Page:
Katelyn Robinson
November 25, 2022

TikTok takes search: How Google is responding

Within the past 5 years, TikTok has experienced unprecedented growth. Having already rewritten the paid and organic social playbook, the TikTok feature roadmap has been aimed squarely at search capabilities. Study after study is continuing to find that TikTok is becoming Gen Z’s new favourite way to search with nearly 40% of Gen Z preferring to use TikTok for online searches.


TikTok is a market leader on the frontier of not only social media platforms but the digital landscape more widely. From Meta platforms increasing emphasis on short-form videos to more casual and authentic communication becoming the norm across the board, the TikTok-effect can be felt everywhere. 

Now leading as the platform that receives the most screen time, TikTok has officially outgrown its dance app origin story, and is now pushing marketers to re-strategise their approaches to paid advertising and SEO in a battle for relevance.  

How did TikTok enter the search arena

20% of Gen Z is spending up to five hours a day on TikTok.  It’s no surprise the platform has succeeded in staking claim over our youngest generations’ attention when they’re spending up to a third of their waking hours scrolling through the platform on a daily basis. 

TikTok is likely a culture shock to anyone not fully immersed in its world. The content relies upon a unique formula of video, sound and text, which Gen Z and beyond have adopted to create a wide range of content. On TikTok, you’ll find all the elements of good entertainment: comedy, vulnerability, oversharing and education. Whether it’s dancing, skits, daily vlogs, static imagery, opinions, story times or how-tos, TikTok has afforded Gen Z an engaging and adaptable way to communicate anything and everything.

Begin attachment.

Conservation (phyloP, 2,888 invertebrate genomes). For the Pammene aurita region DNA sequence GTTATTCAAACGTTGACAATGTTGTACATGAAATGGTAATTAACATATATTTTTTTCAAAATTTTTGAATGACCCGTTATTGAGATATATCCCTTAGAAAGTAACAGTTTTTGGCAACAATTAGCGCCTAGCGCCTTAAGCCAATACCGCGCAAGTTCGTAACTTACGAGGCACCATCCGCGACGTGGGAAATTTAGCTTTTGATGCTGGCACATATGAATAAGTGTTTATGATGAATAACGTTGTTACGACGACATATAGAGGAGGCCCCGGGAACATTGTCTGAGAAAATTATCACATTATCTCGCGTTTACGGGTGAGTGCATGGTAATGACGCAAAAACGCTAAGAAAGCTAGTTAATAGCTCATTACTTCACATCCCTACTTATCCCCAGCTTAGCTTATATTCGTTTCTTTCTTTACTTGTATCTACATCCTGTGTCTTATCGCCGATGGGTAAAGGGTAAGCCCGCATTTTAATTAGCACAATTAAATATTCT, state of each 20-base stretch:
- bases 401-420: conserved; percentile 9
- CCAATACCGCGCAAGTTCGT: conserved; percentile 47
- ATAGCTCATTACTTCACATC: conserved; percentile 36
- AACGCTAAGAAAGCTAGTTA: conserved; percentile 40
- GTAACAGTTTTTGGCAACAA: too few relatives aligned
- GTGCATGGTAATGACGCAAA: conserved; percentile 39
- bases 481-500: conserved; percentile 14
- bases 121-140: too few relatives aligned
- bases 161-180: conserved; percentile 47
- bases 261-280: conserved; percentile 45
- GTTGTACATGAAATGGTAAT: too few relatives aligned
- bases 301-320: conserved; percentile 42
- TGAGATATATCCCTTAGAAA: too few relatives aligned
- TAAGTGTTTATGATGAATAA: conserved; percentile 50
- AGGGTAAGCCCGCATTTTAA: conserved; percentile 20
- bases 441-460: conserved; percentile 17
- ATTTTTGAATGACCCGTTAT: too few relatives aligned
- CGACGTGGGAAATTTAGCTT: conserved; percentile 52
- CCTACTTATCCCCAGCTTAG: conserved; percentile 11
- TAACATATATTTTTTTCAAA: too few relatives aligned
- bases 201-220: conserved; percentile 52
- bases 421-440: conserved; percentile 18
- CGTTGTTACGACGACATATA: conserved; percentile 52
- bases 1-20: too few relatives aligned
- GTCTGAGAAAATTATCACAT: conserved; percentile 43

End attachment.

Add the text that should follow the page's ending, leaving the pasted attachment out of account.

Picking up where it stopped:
It’s this openness and authenticity that gave way to TikTok attaining search engine status.  As early as 2019, we were becoming aware of audiences increasingly fatigued by the highly engineered and curated feeds of Instagram and the social pressure that came with it. TikTok emerged into the Western market at the perfect time to take advantage of this feeling and offer the antithesis. 

Alongside this growing apathy towards Instagram and Facebook, we also saw a rise in the conversation regarding the trustworthiness of mainstream media and organisations.  The political and cultural moment has driven many to seek more authentic and less manufactured sources of information, including TikTok’s creator-led, unfiltered content cycles. The New York Times’ recent study found that TikTok’s results “don’t seem as biassed” as Google’s, according to Gen Z, who opt to search on the app because it provides “a different opinion”.

These cultural shifts, accelerated by stay-at-home orders, were the perfect storm for TikTok to capture Gen Z and become a digital one-stop-shop for education, fashion, entertainment, news and advice. The TikTok search engine connects audiences with ordinary creators just like them, so they can gain a personalised and authentic answer to whatever they’re searching for.